Two women sitting across the table from each other

June 20, 2024, by lgyrm8

My experience at an in-person assessment centre

Rania Monasch, geography student

In January I applied for a graduate role at Verian Group, an independent research, evidence, and communications agency. I was lucky enough to be invited to their assessment centre in-person at their Westminster office, and I wanted to reflect on my experience. Although I wasn’t offered the graduate position, I was put on their reserve list and learned and gained a lot from the experience regardless.

The invitation

Initially, I was so surprised at my invite because I hadn’t heard back for two months and assumed I was unsuccessful – just a little reminder to have hope when you’re in the waiting process. The email invite instructed me that I needed to prepare a 10-minute presentation for the day answering a question they provided, and also to expect a data interpretation test and interview.

Preparing for the day

I spent two weeks researching, creating the presentation, and practising my public speaking skills. I wanted to put my best foot forward and build up confidence before the day, so I booked a one-to-one appointment with the Careers and Employability Service. My adviser was super helpful and supportive, giving me tips for the interview part of the day and offered to meet again to do a mock interview. I had a Microsoft Teams meeting over the Easter holidays with the careers adviser and practised some interview questions which made me feel more prepared.

On the day

In April I headed down to London for the assessment centre which began at midday. The day began with meeting other applicants (about 20 people) and then an introduction talk by the staff at the company, explaining their different departments and positions. We then had lunch provided and spoke to current employees, asking them any questions we had. I was feeling quite nervous when I arrived but being able to talk to people first and get comfortable with the environment made me feel more relaxed for the assessment process.

Data interpretation test

The applicants were put into two groups after lunch and I sat the data interpretation test first. This was a one-hour test writing a report using some survey data given. I remained calm for this, writing and analysing the data simultaneously to make sure I finished the report within the timeframe.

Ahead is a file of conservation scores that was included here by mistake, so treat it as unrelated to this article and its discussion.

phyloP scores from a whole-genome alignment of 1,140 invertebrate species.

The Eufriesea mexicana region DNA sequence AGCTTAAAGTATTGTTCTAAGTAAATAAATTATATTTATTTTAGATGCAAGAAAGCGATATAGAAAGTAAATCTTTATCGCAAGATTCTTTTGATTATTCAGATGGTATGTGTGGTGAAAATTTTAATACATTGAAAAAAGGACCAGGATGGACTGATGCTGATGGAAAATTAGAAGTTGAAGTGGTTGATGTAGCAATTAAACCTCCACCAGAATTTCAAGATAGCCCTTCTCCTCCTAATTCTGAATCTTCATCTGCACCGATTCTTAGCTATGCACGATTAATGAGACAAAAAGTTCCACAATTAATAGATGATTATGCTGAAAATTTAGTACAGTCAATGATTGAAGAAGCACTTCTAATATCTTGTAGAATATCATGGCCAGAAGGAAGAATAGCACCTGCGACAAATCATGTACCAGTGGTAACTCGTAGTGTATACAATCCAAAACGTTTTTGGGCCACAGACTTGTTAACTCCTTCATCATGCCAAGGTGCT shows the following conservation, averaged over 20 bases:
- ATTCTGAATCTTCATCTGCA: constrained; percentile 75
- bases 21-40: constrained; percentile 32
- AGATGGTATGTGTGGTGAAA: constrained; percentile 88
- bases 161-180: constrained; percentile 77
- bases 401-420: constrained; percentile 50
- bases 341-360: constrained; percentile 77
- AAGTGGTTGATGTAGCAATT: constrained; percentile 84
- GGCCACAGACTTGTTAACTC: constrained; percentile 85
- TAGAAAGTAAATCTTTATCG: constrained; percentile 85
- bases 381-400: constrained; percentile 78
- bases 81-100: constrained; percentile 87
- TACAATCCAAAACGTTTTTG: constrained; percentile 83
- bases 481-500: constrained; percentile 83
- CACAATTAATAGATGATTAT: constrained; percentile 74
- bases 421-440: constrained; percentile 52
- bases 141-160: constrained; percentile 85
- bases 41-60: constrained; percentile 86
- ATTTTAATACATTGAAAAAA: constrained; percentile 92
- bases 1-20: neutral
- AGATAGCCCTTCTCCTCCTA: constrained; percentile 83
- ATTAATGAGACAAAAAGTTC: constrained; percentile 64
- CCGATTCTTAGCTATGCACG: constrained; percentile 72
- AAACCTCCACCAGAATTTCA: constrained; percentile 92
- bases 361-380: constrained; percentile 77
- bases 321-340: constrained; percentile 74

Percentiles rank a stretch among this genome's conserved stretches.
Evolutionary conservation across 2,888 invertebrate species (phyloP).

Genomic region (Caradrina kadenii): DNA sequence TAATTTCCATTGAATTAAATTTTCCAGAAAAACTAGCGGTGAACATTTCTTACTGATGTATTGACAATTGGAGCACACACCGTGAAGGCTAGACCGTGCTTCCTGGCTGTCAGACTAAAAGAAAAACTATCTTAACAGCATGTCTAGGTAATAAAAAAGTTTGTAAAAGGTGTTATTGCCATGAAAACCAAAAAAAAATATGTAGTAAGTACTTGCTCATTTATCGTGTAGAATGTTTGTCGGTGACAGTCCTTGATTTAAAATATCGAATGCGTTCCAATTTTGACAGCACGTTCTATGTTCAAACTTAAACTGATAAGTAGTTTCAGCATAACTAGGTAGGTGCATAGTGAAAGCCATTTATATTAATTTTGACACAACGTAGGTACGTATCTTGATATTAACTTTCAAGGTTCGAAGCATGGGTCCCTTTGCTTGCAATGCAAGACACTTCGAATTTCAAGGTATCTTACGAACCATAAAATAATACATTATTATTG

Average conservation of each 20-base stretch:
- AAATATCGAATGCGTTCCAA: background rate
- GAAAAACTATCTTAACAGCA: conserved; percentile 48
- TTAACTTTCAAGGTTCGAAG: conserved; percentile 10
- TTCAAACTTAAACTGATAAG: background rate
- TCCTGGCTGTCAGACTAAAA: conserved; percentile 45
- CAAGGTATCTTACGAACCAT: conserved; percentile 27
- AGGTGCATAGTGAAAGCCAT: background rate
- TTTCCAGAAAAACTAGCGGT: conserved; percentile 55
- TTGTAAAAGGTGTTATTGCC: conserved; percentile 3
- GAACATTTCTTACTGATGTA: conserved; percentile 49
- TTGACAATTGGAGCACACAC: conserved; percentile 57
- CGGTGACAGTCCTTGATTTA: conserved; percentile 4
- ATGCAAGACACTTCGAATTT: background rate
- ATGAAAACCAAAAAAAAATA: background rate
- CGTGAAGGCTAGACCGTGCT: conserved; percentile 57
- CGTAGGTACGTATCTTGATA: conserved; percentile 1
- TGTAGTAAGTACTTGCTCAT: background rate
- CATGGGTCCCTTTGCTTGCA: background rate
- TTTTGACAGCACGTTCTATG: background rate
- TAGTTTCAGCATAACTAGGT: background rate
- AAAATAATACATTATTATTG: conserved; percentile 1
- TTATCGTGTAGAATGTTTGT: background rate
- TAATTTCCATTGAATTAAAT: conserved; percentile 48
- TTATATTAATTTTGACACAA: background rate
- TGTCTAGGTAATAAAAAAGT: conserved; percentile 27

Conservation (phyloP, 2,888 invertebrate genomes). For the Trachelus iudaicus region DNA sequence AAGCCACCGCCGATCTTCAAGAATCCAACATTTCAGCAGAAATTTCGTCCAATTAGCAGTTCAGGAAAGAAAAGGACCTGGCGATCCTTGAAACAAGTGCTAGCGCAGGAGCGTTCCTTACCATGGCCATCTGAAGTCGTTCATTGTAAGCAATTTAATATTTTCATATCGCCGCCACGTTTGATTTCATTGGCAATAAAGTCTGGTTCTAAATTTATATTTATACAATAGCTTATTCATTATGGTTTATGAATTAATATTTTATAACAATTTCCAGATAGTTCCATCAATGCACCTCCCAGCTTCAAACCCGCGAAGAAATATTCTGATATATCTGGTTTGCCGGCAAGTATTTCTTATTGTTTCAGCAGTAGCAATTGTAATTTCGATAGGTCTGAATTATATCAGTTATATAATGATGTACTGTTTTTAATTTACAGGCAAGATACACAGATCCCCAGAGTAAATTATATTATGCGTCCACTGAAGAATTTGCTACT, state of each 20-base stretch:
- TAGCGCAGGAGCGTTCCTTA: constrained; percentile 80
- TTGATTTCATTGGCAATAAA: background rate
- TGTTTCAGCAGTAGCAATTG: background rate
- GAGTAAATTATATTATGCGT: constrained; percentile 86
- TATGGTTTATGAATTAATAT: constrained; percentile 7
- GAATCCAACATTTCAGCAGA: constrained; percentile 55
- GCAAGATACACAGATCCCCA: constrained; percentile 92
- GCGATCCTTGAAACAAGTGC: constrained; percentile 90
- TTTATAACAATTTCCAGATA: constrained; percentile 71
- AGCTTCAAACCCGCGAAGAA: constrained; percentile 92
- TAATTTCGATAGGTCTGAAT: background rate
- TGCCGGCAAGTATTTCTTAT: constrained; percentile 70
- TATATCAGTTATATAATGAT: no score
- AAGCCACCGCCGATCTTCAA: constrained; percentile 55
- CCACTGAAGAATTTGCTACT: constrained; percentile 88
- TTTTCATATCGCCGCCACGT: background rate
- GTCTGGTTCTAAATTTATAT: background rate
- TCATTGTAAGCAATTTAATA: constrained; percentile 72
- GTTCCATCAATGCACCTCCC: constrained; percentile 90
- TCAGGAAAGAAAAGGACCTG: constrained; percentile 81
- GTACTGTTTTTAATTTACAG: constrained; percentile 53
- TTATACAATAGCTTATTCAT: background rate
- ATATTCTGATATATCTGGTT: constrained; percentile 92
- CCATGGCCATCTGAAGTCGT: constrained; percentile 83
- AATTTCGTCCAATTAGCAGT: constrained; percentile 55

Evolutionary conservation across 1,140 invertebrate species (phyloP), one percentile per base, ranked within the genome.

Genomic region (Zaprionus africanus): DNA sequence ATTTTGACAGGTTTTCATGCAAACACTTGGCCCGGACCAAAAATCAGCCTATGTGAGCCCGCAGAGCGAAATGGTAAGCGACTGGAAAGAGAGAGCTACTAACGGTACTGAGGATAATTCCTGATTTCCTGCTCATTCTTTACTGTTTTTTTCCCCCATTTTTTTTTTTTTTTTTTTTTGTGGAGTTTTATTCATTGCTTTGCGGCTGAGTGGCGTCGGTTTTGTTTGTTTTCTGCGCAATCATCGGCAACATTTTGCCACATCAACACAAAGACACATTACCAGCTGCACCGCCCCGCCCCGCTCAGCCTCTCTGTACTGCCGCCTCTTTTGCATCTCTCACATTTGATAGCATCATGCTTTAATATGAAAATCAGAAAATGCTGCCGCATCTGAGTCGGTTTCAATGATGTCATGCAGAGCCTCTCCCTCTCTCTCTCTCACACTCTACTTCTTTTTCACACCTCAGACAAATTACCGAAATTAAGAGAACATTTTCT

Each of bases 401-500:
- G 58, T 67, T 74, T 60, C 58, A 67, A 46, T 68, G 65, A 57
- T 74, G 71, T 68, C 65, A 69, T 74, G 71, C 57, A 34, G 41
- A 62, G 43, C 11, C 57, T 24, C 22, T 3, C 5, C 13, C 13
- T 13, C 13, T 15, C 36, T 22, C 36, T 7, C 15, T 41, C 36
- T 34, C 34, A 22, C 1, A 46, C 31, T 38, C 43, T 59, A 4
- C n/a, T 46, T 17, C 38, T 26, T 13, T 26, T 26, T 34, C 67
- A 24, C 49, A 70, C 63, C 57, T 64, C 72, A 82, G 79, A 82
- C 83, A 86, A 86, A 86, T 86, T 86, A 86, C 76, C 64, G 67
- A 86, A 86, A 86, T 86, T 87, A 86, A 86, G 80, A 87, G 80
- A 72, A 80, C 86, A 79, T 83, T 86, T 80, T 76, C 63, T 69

I then had a break and was invited to my interview room. I demonstrated my presentation first to two interviewers, ensuring that I didn’t speak too fast and maintained eye contact with them. They followed up the presentation with some questions about what I did to prepare the presentation and asked me what I found interesting about it.


Then, they began the formal interview, asking me three competency-based questions. I answered as confidently as I could with experience from my volunteering and part-time work, but ultimately upon receiving feedback this is where I could have improved. The feedback I received said that the examples I gave were good but some of the examples lacked detail or didn’t quite go far enough to meet the higher scoring criteria.

I could definitely agree with this feedback and upon reflection, I would prepare more for the competency-based questions by fleshing out more depth with scenarios I’ve experienced and my role within it. However, I still feel I answered the questions with confidence for my first graduate interview and it was a very useful experience.

Seek advice

I would not have felt as prepared as I did if I hadn’t had a careers appointment and would definitely recommend seeking advice if and when you’re invited to your first assessment centre and/or interview.

If you have been invited by an employer to attend an assessment centre and need help preparing, visit the assessment centres webpage to find out more or book an appointment with a careers adviser to boost your confidence.

Posted in Applying For JobsInterviews